A growing and developing fetus is naturally and comfortably swaddled in her mother’s womb, bathed in warmth and cushioned from the outside world.  Once delivered, a newborn baby discovers it’s cold and bright and loud out here, and it makes sense for parents to use an easy and convenient method for simulating that comfortable and soothing prenatal environment: swaddling.

Professor N.M.P. Clarke provides some perspective:

Historically infant swaddling was almost a universal practice. It involved binding or bundling babies in blankets with the arms restrained and the lower limbs extended. It remains common in the Middle East and in some ethnic groups with or without a board or cradle. There has been a recent resurgence of swaddling because of its perceived palliative effect on excessive crying, colic and promoting sleep. Approximately 90% of infants in North America are swaddled in the first few months of life.

A recent systemic review concluded that in general swaddled infants do arouse less and sleep longer. Preterm infants showed improved neuromuscular development.


However, studies so far fail to show that swaddling improves the excessive crying of colicky babies.

And then there is the concern that swaddling young infants prevents the proper development of their hips, leading to a condition called developmental dysplasia of the hip (DDH). Newborns who are born from a breech position (legs first) or who have a family history of DDH are more likely to be born with this hip problem, which can lead to chronic arthritis, hip pain, limp, and disability as the child gets older.

The standard protocol is to obtain an ultrasound of the hips in these babies at six weeks of age, followed by close observation. Infants with demonstrated DDH are treated by wearing a special soft-cloth brace (Pavlik harness), which keeps the hips in a flexed and spread-out position, until the abnormalities seen on ultrasound have resolved.  Swaddling these infants who are at risk for DDH in the traditional way keeps the hips in an improper position (legs extended and drawn together), increasing their risk. Professor Clarke sounds the alarm:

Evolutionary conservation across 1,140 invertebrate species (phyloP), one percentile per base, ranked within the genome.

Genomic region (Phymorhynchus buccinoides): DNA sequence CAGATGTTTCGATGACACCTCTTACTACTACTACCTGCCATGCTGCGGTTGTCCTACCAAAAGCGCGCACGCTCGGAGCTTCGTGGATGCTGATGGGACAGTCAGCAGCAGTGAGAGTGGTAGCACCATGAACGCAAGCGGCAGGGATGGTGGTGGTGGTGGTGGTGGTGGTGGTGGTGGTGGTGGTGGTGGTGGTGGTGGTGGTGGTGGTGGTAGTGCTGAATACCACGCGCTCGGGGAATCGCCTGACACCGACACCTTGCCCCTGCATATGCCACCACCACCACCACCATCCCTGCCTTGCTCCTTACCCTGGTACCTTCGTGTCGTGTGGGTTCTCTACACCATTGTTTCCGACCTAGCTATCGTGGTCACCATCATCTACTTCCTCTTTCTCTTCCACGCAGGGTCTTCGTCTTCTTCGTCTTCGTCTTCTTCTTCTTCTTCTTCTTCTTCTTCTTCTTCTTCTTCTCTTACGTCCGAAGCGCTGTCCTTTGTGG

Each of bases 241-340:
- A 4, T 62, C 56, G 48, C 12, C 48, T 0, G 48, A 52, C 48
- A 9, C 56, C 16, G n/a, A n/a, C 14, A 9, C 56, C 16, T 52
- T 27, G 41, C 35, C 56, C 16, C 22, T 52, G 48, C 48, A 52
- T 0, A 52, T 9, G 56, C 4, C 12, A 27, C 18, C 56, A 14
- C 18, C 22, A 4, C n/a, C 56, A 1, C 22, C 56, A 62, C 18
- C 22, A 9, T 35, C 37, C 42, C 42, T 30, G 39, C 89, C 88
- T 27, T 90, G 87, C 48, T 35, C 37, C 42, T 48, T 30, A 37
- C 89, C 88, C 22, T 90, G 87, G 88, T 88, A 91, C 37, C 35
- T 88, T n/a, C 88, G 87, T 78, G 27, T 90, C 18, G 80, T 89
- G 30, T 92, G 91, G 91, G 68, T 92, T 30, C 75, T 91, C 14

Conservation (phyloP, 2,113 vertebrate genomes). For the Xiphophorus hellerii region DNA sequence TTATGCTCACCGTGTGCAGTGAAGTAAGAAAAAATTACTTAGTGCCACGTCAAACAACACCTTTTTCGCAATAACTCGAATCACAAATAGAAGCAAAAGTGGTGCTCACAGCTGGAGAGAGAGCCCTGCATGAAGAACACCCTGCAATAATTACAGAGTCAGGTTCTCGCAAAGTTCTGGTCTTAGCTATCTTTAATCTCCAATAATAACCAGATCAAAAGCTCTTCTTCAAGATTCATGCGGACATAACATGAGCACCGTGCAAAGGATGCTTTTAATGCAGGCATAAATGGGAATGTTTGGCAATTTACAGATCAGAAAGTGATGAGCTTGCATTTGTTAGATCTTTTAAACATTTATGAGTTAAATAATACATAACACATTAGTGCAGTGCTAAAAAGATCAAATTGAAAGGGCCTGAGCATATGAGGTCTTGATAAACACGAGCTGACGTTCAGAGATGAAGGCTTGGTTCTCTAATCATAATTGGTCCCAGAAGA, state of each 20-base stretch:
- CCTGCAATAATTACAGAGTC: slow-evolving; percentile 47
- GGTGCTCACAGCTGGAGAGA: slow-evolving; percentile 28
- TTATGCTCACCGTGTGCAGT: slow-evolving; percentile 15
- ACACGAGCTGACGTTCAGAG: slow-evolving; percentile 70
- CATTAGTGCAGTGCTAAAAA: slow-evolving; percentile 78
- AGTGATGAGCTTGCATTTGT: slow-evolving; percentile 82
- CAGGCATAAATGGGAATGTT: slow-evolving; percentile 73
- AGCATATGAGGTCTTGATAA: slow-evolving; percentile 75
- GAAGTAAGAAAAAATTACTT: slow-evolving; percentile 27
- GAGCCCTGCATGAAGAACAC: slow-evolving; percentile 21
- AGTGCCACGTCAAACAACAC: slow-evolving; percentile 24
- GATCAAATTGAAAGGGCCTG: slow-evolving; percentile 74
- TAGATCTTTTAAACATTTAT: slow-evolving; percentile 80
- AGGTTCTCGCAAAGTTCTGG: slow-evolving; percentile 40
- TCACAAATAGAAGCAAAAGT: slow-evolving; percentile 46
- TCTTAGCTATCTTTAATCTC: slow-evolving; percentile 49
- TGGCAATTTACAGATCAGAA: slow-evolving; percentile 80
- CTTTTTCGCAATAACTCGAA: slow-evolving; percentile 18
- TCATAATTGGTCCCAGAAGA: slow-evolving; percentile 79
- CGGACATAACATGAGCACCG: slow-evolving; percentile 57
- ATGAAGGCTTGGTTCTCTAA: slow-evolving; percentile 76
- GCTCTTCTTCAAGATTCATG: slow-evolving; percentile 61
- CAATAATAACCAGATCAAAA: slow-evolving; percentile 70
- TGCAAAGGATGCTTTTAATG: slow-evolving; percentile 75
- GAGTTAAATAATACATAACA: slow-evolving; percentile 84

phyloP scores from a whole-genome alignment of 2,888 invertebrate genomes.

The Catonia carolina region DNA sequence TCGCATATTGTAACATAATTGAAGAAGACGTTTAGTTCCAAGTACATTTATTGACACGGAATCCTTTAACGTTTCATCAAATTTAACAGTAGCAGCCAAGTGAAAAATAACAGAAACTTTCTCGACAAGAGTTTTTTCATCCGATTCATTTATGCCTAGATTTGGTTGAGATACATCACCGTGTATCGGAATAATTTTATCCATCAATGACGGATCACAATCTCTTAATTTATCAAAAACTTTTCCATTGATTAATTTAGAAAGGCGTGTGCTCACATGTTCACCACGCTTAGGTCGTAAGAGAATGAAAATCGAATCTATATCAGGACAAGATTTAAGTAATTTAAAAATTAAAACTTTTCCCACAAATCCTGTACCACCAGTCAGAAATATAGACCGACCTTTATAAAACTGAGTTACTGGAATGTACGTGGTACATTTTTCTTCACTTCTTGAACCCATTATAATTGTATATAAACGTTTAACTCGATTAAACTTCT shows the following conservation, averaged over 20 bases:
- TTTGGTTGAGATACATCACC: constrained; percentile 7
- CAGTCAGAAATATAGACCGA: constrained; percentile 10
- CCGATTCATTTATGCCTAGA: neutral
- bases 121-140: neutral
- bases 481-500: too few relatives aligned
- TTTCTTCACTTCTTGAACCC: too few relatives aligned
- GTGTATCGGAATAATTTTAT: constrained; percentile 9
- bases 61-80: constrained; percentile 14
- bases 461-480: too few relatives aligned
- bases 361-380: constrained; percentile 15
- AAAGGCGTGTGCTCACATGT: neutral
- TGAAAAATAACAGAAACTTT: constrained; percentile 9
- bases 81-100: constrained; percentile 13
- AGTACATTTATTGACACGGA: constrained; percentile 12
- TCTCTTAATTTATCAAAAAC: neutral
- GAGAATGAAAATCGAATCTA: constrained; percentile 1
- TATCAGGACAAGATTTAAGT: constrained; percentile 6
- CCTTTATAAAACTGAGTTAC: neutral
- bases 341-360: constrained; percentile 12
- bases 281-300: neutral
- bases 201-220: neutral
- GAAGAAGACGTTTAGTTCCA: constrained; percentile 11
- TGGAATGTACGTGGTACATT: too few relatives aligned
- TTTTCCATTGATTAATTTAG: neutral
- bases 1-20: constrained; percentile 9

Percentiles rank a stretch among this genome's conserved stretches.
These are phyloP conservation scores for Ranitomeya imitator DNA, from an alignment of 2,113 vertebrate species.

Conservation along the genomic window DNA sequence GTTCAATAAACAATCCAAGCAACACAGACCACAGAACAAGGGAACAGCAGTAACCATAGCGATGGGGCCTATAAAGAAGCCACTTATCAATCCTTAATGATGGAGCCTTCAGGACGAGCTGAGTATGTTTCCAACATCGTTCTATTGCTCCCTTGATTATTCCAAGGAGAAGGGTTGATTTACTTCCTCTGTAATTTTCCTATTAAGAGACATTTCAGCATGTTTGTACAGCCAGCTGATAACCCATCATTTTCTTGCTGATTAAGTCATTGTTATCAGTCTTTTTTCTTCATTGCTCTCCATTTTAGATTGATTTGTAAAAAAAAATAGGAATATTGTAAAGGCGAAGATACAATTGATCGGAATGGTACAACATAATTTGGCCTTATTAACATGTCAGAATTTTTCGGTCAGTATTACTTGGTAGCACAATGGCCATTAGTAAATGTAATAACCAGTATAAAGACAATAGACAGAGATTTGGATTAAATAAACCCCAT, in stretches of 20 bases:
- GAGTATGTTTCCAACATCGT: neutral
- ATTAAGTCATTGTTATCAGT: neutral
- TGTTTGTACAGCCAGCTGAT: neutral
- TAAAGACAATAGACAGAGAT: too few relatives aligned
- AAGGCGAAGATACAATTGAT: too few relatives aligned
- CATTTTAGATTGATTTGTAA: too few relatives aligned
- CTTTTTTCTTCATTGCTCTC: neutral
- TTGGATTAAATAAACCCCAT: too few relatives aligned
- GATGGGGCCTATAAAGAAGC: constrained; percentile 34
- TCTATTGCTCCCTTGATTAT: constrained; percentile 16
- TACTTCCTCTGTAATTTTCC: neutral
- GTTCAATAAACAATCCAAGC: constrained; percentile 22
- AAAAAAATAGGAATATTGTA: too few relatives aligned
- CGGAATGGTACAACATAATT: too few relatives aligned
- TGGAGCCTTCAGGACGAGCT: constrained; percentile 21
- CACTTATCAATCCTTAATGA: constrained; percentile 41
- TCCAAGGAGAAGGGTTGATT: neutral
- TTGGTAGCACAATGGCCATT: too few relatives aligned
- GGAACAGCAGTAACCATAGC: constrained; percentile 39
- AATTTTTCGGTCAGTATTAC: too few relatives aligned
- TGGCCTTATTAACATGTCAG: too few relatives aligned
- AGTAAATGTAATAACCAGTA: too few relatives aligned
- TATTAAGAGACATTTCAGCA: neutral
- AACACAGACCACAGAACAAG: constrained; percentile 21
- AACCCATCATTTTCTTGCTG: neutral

‘Safe swaddling’ with appropriate devices should be promoted because it is recognised that traditional swaddling is a risk factor for DDH. In order to allow for healthy hip development, legs should be able to bend up and out at the hips. This position allows for natural development of the hip joints. The babies’ legs should not be tightly wrapped in extension and pressed together. Commercial products for swaddling should have a loose pouch or sack for the babies’ legs and feet, allowing plenty of hip movement and hip flexion and abduction.

It is now essential that midwives, neonatologists and paediatricians provide the correct advice in relation to healthy swaddling practices.


There’s more information about hip dysplasia and proper swaddling techniques from the International Hip Dysplasia Instituteincluding the excellent video below: